Date of Birth: July 3, 1895
Date of Death: December 21, 1930
Place of Birth: Taipei, Taiwan
Did You Know That...?
Huang Tu-shui was born into troubled times, when Taiwan was being occupied by the Japanese army and the society was wracked with poverty and anxiety. Huang did not even start attending a public school until he was 12 years old. After completing his education at normal school, he taught for about half a year before being recommended for a place studying sculpture at Tokyo Fine Arts School. He even successfully applied for a three-year scholarship, something exceedingly rare in those days. In 1920, his artwork was selected to the Second Imperial Art Exhibition of Japan, a first in the history of Taiwanese art. He was not only the first Taiwanese participating in the Imperial Exhibition, but also the first Taiwanese artist making a reputation as a sculptor.
Huang Tu-shui was born in Monga (now Wanhua), Taipei, in 1895, the first year that Taiwan was under Japanese rule. He was the third child in the family, with an eldest brother who had already passed away and an elder brother eight years his senior. His father was a carpenter who repaired rickshaws. When Huang was 12 years old, his father passed away and so his mother took him to live with her brother in Dadaocheng ("Daitotei" in Japanese).
It was at this time that he began his studies at Daitotei Public School (now Taiping Elementary School). He would often visit the stores around Dadaocheng that sold carved statues of deities, getting exposed to the Fuzhou school of carving. Combined with the influence his father had had on him from an early age, this ultimately led to the young Huang developing a profound interest in the art of carving and sculpture.
In 1911, Huang Tu-shui was successfully admitted to the Education Department of the National Language School (now National Taipei University of Education). While there, he proved himself particularly adept at handicrafts and drawing, earning praise from his instructors. This is what ultimately cemented his determination to go into the arts, and sculpture specifically, in the future. In 1915, Huang graduated with outstanding grades and was assigned to work at his alma mater as a teacher.
After teaching for less than half of a year, Chief of Home Affairs under the Taiwan Governor Kakichi Uchida and school principal Shigeyoshi Kumamoto recommended Huang for a scholarship from the Taiwan branch of Toyo Kyokai. With his piece "Iron Crutch Li," Huang tested into the Tokyo Fine Arts School (now Tokyo University of the Arts) to study sculpture and woodcarving. This made him the first foreign student from Taiwan at that school and the first Taiwanese to study in an art program in Japan.
Huang cherished this hard-won opportunity to learn, dedicating himself entirely to his art. To save money for materials, he even limited himself to just eating sweet potato congee. In 1920, he graduated with outstanding grades and earned admission to the graduate school to continue his studies of sculpture.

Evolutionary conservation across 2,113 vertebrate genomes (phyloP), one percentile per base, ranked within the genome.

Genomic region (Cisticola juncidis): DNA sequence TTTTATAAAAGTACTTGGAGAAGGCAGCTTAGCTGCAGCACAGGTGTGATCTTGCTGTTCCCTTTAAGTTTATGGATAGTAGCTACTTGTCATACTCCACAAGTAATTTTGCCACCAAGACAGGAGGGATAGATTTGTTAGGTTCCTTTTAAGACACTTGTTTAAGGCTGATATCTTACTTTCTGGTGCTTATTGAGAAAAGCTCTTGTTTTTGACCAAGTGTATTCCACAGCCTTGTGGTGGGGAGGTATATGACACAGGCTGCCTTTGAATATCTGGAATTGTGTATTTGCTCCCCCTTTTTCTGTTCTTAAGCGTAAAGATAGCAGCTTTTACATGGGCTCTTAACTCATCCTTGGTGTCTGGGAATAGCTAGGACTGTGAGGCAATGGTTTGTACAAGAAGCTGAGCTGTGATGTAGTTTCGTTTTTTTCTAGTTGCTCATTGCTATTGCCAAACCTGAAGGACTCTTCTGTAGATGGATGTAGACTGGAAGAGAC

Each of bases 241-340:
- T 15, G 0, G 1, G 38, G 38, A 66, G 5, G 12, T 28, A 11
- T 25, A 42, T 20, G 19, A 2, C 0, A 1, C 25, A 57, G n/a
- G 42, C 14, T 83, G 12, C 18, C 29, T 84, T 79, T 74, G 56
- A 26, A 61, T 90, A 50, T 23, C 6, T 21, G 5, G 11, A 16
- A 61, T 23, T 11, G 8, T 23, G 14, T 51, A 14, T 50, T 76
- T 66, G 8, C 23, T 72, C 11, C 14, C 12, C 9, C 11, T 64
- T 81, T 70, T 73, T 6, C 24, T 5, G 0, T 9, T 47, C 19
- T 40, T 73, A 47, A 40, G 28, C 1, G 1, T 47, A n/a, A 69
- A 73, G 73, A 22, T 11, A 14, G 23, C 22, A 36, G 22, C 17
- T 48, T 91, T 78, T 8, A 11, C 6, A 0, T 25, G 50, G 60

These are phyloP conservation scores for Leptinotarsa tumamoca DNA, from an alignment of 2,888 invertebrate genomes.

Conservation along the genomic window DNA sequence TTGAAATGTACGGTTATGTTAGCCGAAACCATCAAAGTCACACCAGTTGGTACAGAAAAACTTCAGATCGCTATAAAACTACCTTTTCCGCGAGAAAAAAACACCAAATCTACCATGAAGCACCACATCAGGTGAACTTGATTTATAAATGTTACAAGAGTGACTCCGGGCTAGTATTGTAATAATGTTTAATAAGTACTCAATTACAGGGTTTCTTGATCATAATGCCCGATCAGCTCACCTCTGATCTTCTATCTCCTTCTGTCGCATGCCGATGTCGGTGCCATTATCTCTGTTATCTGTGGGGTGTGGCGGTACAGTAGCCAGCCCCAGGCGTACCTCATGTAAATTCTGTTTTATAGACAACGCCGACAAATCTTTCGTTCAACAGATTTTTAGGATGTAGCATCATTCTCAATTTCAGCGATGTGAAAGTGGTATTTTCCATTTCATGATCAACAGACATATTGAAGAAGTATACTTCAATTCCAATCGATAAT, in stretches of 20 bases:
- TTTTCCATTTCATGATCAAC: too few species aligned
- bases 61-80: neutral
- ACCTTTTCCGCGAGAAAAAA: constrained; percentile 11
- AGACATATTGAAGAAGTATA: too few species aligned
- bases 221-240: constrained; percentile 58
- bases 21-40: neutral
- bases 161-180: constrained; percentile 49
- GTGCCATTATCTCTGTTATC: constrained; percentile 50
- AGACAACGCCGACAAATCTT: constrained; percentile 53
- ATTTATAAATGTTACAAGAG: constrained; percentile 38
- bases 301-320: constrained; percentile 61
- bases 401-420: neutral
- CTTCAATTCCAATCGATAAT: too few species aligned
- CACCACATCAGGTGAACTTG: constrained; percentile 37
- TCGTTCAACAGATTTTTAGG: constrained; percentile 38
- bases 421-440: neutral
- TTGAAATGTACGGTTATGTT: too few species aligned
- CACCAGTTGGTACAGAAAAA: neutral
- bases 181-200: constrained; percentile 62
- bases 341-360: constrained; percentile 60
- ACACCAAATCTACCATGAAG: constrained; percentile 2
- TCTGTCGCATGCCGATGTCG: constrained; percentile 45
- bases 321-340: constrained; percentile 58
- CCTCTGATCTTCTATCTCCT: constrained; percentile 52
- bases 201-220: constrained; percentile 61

That same year, his piece "Mountain Child Playing Flute" was selected for the Second Imperial Art Exhibition of Japan, becoming the first piece by a Taiwanese artist to be so honored. Over the next three years, his pieces "Sweet Dew," "Posing Woman," and "In the Country" were also selected for the Imperial Exhibition, and his masterful works captured increasing attention.
Huang's appearance at these three consecutive Imperial Exhibitions earned him some fame and he was favored by the Japanese imperial family and people in political and business circles, who had asked him to make busts or small animal sculptures on commission. In 1922, after completing his graduate studies, he returned to Taiwan and set up a temporary studio in Monga. During the time, he worked on replicating water buffalo and completed two wood sculpture works, "Mikadofasan" and "Sikahirsch," which had been commissioned by the Japanese imperial house and Empress Shoken. He married in that same year and took his newly-wed wife to Japan, settling down and setting up a studio in Ikebukuro.
Huang Tu-shui spent most of his life in Japan, but the rigor and strong connection to the homeland in his works always portrayed a strongly Taiwanese flavor. He is best known for incorporation of a real care for the land and the life upon it in his works of realism. Huang's pieces boast a distinctive style, so much so that he has been called a "clever and precious one" of the art world.
His well-known piece "The Water Buffalo" was created through a particularly painstaking process. Huang always had a particular liking for the Taiwanese water buffalo, and his works often drew upon the animal as a creative inspiration. He even kept a water buffalo himself, so he could observe it at close range and more accurately capture its charm. Day and night he worked on this 555cm-long, 250cm-wide large bas-relief art piece. The sculpture depicts an interaction between a boy and a water buffalo, reflecting a common rural scene of the time and exuding a strong feeling for the land and the epoch.
In 1930, Huang was suffering from severe abdominal pain, but he insisted on finishing "The Water Buffalo." Afterwards, he went to the hospital for treatment, ultimately dying from peritonitis caused by untreated appendicitis. In 2009, "The Water Buffalo" was named a National Treasure by the Committee on National Treasures and Important Historical Relics, becoming the first item from the 20th century to be so designated. In the 36 years of his short life, Huang Tu-shui created a number of precious works and left Taiwan with national treasures for preservation.